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Exploring the Underwater Ruin of Cleopatra's Palace

Diver Explores Sunken Treasure

May 25: A diver inspects limestone blocks that form part of the ruins of the Temple of Isis on the royal island of Antirhodos, on the seabed of the harbor of Alexandria, Egypt. They're exploring the submerged ruins of a palace and temple complex from where Queen Cleopatra ruled, painstakingly excavating one of the richest underwater archaeological sites in the world and retrieving stunning artifacts from the last dynasty to rule over ancient Egypt before the Roman Empire annexed it in 30 B.C. (AP Photo/Franck Goddio & Hilti Foundation, Christoph Gerigk)

ALEXANDRIA, Egypt — Plunging into the waters off Alexandria Tuesday, divers explored the submerged ruins of a palace and temple complex from which Cleopatra ruled, swimming over heaps of limestone blocks hammered into the sea by earthquakes and tsunamis more than 1,600 years ago.

The international team is painstakingly excavating one of the richest underwater archaeological sites in the world and retrieving stunning artifacts from the last dynasty to rule over ancient Egypt before the Roman Empire annexed it in 30 B.C.

Using advanced technology, the team is surveying ancient Alexandria's Royal Quarters, encased deep below the harbor sediment, and confirming the accuracy of descriptions of the city left by Greek geographers and historians more than 2,000 years ago.

Since the early 1990s, the topographical surveys have allowed the team, led by French underwater archaeologist Franck Goddio, to conquer the harbor's extremely poor visibility and excavate below the seabed. They are discovering everything from coins and everyday objects to colossal granite statues of Egypt's rulers and sunken temples dedicated to their gods.

"It's a unique site in the world," said Goddio, who has spent two decades searching for shipwrecks and lost cities below the seas.

The finds from along the Egyptian coast will go on display at Philadelphia's Franklin Institute from June 5 to Jan. 2 in an exhibition titled "Cleopatra: The Search for the Last Queen of Egypt." The exhibition will tour several other North American cities.

Many archaeological sites have been destroyed by man, with statues cut or smashed to pieces. Alexandria's Royal Quarters — ports, a cape and islands full of temples, palaces and military outposts — simply slid into the sea after cataclysmic earthquakes in the fourth and eighth centuries. Goddio's team found it in 1996. Many of its treasures are completely intact, wrapped in sediment protecting them from the saltwater.

"It's as it was when it sank," said Ashraf Abdel-Raouf of Egypt's Supreme Council of Antiquities, who is part of the team.

Tuesday's dive explored the sprawling palace and temple complex where Cleopatra, the last of Egypt's Greek-speaking Ptolemaic rulers, seduced the Roman general Mark Antony before they committed suicide upon their defeat by Octavian, the future Roman Emperor Augustus.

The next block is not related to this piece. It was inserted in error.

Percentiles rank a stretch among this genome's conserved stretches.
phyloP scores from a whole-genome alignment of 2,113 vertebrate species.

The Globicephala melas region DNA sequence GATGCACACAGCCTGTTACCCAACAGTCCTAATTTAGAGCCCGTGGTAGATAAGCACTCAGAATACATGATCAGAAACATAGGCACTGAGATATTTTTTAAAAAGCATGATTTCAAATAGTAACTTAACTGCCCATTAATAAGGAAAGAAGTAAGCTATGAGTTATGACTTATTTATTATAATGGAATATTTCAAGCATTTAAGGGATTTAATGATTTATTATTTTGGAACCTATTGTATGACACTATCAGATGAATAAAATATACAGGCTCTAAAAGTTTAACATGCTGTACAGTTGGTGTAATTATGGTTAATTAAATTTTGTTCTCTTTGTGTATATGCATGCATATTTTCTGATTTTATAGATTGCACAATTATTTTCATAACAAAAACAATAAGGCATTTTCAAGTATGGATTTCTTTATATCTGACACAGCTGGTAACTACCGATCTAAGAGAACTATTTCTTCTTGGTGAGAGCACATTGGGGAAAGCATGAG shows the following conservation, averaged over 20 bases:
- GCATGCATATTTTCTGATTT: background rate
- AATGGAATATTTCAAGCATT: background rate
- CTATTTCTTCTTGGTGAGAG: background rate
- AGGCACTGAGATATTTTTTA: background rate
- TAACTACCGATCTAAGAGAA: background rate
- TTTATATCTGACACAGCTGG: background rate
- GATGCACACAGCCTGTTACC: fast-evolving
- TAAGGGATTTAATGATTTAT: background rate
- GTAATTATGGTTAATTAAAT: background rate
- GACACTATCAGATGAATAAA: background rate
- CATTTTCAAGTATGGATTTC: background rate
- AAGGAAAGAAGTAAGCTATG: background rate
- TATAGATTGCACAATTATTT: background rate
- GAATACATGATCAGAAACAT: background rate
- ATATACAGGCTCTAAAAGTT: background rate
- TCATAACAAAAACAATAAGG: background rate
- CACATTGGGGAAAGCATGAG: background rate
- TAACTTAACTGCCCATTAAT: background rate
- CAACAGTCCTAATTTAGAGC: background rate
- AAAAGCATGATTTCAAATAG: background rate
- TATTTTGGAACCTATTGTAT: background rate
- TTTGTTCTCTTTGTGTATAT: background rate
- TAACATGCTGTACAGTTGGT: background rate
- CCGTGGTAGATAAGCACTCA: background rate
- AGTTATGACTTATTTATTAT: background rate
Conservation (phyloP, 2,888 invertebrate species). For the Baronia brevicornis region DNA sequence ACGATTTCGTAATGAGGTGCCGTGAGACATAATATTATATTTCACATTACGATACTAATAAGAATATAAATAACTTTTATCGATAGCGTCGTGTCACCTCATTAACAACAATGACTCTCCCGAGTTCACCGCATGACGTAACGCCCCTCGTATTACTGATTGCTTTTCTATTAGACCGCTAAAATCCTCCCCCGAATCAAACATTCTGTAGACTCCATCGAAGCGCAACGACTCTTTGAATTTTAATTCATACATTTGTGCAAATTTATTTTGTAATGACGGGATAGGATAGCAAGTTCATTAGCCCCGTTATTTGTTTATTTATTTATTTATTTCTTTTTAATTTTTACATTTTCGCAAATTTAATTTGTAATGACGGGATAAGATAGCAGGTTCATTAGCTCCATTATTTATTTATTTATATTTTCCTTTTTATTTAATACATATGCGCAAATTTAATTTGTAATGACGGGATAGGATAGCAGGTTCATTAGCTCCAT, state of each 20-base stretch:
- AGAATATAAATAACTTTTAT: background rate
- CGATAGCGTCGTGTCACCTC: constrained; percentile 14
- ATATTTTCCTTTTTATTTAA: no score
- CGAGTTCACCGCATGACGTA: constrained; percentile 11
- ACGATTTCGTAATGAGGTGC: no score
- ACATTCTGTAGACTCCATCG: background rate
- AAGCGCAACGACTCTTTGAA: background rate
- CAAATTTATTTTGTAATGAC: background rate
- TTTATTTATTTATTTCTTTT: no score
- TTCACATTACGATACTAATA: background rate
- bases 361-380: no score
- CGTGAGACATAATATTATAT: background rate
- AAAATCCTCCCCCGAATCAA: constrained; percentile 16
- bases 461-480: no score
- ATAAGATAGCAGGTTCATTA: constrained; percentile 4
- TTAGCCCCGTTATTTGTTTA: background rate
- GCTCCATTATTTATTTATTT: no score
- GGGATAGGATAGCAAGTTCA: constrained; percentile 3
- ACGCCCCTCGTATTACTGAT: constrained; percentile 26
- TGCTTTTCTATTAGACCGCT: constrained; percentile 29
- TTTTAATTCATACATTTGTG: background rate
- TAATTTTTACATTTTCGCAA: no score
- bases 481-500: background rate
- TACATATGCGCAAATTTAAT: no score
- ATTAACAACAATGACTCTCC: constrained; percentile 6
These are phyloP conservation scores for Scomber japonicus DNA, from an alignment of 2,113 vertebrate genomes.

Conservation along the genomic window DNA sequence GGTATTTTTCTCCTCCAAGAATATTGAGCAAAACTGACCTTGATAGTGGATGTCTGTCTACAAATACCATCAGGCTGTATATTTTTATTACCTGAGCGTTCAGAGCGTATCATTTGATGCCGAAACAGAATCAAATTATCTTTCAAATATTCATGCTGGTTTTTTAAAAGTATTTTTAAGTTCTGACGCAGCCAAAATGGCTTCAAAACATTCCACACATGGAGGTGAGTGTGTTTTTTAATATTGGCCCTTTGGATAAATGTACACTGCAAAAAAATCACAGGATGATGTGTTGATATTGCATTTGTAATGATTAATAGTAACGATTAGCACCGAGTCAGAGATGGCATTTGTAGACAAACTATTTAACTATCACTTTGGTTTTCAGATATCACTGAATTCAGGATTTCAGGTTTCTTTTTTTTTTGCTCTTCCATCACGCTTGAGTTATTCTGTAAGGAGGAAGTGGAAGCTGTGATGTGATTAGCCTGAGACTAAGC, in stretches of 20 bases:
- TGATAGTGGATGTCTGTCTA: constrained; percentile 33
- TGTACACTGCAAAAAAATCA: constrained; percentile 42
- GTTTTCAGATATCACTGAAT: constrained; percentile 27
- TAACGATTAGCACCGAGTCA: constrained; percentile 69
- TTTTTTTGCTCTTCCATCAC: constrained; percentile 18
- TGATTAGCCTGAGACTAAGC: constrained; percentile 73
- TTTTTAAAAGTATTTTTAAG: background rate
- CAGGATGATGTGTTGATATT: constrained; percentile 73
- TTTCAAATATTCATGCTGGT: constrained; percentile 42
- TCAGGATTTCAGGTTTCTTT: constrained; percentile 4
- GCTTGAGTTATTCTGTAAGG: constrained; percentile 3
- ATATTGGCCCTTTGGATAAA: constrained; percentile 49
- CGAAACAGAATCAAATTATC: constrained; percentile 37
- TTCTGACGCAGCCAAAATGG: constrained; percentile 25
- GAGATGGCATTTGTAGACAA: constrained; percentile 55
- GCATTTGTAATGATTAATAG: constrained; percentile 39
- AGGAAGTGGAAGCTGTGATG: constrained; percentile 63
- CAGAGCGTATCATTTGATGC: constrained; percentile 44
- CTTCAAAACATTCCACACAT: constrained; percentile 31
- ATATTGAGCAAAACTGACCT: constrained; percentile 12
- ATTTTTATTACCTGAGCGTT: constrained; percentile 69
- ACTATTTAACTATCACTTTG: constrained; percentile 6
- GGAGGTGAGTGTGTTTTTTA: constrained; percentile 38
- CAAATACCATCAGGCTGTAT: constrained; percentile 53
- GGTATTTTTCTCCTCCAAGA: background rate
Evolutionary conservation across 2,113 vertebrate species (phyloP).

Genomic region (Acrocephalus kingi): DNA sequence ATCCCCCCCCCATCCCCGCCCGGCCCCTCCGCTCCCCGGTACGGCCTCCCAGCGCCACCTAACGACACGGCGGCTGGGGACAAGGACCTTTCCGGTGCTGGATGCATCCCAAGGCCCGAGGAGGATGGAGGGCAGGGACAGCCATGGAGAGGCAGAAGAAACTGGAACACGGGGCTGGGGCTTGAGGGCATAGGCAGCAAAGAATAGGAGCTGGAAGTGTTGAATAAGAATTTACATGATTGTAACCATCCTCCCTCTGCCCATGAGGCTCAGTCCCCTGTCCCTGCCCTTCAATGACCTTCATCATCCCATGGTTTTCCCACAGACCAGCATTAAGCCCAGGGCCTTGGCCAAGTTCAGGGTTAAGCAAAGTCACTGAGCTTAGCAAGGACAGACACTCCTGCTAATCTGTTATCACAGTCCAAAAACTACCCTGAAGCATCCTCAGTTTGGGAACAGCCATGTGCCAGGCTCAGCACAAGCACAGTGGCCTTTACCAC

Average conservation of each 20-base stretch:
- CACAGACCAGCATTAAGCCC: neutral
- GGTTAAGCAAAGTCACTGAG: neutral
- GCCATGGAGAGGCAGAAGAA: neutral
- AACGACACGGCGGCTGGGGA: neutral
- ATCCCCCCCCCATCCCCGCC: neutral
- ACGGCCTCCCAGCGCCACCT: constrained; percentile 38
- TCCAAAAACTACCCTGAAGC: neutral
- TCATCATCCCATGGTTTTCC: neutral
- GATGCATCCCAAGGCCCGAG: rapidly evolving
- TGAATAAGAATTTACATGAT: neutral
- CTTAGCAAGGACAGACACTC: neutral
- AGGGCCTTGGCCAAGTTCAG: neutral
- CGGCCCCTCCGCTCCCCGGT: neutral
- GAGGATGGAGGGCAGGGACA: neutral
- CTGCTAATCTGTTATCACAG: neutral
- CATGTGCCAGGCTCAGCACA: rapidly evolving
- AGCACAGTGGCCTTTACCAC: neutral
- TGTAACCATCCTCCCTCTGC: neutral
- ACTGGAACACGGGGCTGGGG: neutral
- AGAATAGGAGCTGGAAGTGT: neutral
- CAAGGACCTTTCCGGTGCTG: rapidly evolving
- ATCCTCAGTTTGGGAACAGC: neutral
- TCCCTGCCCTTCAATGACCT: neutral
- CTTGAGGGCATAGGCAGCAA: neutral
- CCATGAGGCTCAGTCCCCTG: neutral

Dives have taken Goddio and his team to some of the key scenes in the dramatic lives of the couple, including the Timonium, commissioned by Antony after his defeat as a place where he could retreat from the world, though he killed himself before it was completed.

They also found a colossal stone head believed to be of Caesarion, son of Cleopatra and previous lover Julius Caesar, and two sphinxes, one of them probably representing Cleopatra's father, Ptolemy XII.

Divers photographed a section of the seabed cleared of sediment with a powerful suction device. Their flashlights glowing in the green murk, the divers photographed ruins from a temple to Isis near Cleopatra's palace on the submerged island of Antirhodos.

Among the massive limestone blocks toppled in the fourth century was a huge quartzite block with an engraving of a pharaoh. An inscription indicates it depicts Seti I, father of Ramses II.

"We've found many pharaonic objects that were brought from Heliopolis, in what is now Cairo," said Abdel-Raouf. "So, the Ptolemaic rulers re-used pharonic objects to construct their buildings."

On the boat's deck, researchers displayed some small recent finds: imported ceramics and local copies, a statuette of a pharaoh, bronze ritual vessels, amulets barely bigger than a fingernail, and small lead vessels tossed by the poor into the water or buried in the ground as devotions to gods.

Alexandria's Eastern Harbor was abandoned after another earthquake, in the eighth century, and was left untouched as an open bay — apart from two 20th century breakwaters — while modern port construction went ahead in the Western Harbor. That has left the ancient Portus Magnus undisturbed below.

"We have this as an open field for archaeology," Goddio said.